Dear Denver: Don’t Trade Carmelo

08.17.10 7 years ago 39 Comments

Carmelo Anthony, Dime #53

As cryptically suggestive as he may have tried to be in a Twitter post last night — “Funny how people come up with their own analysis of a situation. I tell you boy … Unbelievable”Carmelo Anthony can’t blame the public and the media for spinning our own theories on his future plans.

This much we all know: The Denver Nuggets have extended ‘Melo a three-year, $65 million contract extension offer, and ‘Melo has yet to sign it. If I had to bet on it, I’d say he’s at least leaning heavily toward leaving.

Given the facts, it’s easy to speculate where this is going. ‘Melo doesn’t want to commit to another three years in Denver when he doesn’t have to, and with his good friends LeBron James, Dwyane Wade and Chris Bosh having formed a “super-team” in Miami this summer, ‘Melo is planning to move to New York to play with Amar’e Stoudemire and possibly Tony Parker or Chris Paul, another good friend of his.

Not that there’s anything wrong with that. ‘Melo doesn’t owe the Nuggets anything. He is fully within his rights not to sign an extension and leave his options open next summer. And for a player who has seen his journey end in the first round of the playoffs six times in his seven pro seasons, he’d be crazy NOT to at least explore the possibility of joining a Madison Square Garden juggernaut, which just happens to be close to his Brooklyn birthplace.

In the meantime, popular sentiment is growing that the Nuggets need to trade Carmelo ASAP. It would be a proactive move: Rather than lose ‘Melo in free agency (for nothing in return) next summer, trade him now (or during the season) and at least get something in return — be it draft picks, veterans, young talent or financial relief, or a combination of all three. And in theory, it’s the smartest move. The Nuggets doesn’t want to end up like the Raptors, who let Bosh walk away for nothing when it was pretty clear during the season that he wasn’t going to stay in Toronto. According to today’s Denver Post, the team has been “quietly gauging interest” from teams for the last few weeks about a ‘Melo trade.

But in this instance, Denver should not operate according to conventional wisdom. Will ‘Melo leave at the end of the season? Very likely. But the team shouldn’t trade him, because doing so would cancel out Denver’s best chance (perhaps ever) of winning an NBA championship.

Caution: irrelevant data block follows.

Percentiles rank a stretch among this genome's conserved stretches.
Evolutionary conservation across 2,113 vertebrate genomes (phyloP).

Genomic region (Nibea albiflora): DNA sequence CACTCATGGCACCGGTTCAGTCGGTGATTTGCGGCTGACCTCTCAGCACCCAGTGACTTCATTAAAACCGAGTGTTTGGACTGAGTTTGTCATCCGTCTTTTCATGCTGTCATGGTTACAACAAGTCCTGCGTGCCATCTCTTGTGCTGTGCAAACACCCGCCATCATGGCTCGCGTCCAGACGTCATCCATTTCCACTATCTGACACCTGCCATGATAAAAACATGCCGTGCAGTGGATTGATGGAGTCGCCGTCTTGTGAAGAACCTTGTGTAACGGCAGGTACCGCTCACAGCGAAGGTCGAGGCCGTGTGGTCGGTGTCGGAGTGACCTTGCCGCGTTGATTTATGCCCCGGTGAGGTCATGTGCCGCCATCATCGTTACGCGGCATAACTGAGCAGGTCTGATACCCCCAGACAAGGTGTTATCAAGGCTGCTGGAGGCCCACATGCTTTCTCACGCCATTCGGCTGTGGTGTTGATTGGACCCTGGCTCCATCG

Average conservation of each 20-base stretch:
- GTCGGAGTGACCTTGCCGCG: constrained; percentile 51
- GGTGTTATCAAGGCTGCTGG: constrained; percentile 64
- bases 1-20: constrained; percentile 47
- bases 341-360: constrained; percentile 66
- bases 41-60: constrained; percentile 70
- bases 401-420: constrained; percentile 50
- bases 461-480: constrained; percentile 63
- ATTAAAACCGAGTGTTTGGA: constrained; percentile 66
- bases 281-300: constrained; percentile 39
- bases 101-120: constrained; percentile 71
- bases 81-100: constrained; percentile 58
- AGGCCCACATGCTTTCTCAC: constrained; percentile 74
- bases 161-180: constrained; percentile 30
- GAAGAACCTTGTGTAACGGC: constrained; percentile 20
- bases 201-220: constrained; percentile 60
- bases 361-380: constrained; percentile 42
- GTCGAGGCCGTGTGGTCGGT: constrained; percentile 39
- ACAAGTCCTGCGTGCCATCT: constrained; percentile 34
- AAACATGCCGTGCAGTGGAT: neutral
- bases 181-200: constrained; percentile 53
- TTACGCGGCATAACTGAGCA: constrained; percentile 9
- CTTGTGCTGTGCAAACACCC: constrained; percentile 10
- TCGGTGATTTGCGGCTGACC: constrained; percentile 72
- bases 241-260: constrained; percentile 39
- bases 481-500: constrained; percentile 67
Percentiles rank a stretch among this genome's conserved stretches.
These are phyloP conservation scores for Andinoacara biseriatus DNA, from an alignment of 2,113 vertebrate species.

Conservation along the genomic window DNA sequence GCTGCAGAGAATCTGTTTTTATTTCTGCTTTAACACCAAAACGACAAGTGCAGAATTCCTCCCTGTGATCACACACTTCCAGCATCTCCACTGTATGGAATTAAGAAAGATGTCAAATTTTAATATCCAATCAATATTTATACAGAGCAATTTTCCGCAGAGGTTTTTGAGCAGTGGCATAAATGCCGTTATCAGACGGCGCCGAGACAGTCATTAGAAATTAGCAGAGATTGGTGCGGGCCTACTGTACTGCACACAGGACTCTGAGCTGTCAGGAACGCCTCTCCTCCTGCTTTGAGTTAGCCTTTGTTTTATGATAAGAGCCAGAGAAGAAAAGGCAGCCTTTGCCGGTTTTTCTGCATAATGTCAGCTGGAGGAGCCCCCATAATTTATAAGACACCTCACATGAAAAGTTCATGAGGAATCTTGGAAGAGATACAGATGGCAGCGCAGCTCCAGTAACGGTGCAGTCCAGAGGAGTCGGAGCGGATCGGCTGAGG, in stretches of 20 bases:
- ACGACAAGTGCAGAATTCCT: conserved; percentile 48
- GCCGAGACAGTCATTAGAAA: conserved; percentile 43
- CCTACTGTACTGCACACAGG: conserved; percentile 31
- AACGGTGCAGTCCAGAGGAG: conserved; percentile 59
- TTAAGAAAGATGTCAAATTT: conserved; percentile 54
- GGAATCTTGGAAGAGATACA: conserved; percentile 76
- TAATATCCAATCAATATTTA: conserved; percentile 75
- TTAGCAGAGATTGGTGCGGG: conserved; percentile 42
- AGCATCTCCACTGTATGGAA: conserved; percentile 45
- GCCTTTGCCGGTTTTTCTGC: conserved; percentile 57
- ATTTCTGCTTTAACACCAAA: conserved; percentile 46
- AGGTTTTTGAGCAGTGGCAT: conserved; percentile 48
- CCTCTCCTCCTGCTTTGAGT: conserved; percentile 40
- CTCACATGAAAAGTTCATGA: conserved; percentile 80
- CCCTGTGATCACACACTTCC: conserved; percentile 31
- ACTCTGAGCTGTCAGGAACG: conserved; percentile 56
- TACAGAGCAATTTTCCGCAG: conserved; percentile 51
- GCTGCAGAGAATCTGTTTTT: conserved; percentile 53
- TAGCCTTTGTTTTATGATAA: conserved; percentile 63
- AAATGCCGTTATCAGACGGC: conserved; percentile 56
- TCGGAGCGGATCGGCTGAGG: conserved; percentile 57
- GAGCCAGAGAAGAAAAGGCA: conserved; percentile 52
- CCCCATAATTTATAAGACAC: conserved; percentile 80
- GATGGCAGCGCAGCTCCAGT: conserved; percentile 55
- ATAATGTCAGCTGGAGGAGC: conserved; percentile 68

Yes, the Nuggets can win a title in 2011. Their biggest competition in the West is vulnerable: Kobe Bryant‘s two-time defending champion Lakers are older, under more pressure to win, and at some point injuries will become a real problem for a team that has gone all the way to the Finals three years in a row. The Suns, who advanced to the conference finals this year, are weaker without Amar’e. The Jazz, who knocked Denver out in the first round this year, are weaker without Carlos Boozer and Wes Matthews.

The Nuggets may be stronger than ever this upcoming season, and at the same time, this might be their last good run as presently constructed. Chauncey Billups is still playing at an elite level at 33 years old, but he can’t keep it up forever. Kenyon Martin is still an impact starter at 32 years old, but coming off another surgery, his time is running out. Nene, Birdman Andersen, Al Harrington J.R. Smith are as good as they’re ever going to get. Head coach George Karl‘s health is an obvious factor. Looking at the Nuggets’ rotation outside of ‘Melo, the only players you could argue are going to get better than they are right now are Arron Afflalo and Ty Lawson.

But this team goes nowhere without ‘Melo. He’s the superstar, the go-to guy, and as clutch as Chauncey is and as much of a leader as Chauncey is, ‘Melo is the guy who will bring a championship to Denver. Don’t get it mistaken: If the Nuggets trade ‘Melo, there’s no way they will get equal value back, especially if teams know Denver really wants to trade their best player. The post-‘Melo roster will inevitably be worse than the with-‘Melo roster, and guaranteed the Nuggets without ‘Melo won’t be in contention for a 2011 championship.

So if winning is really the most important thing here, the Nuggets should keep ‘Melo. Play it out, let him put up his 25-30 points per game this season, and who knows? A deep playoff run may be enough to convince ‘Melo to stay in town.

But even if it’s not, and ‘Melo is bent on leaving for New York (or wherever) no matter what, at least you took your shot when you had sufficient ammunition in the chamber. By giving The Franchise away now, you’re ensuring the franchise will go another year — at least another year — without claiming the ultimate prize.

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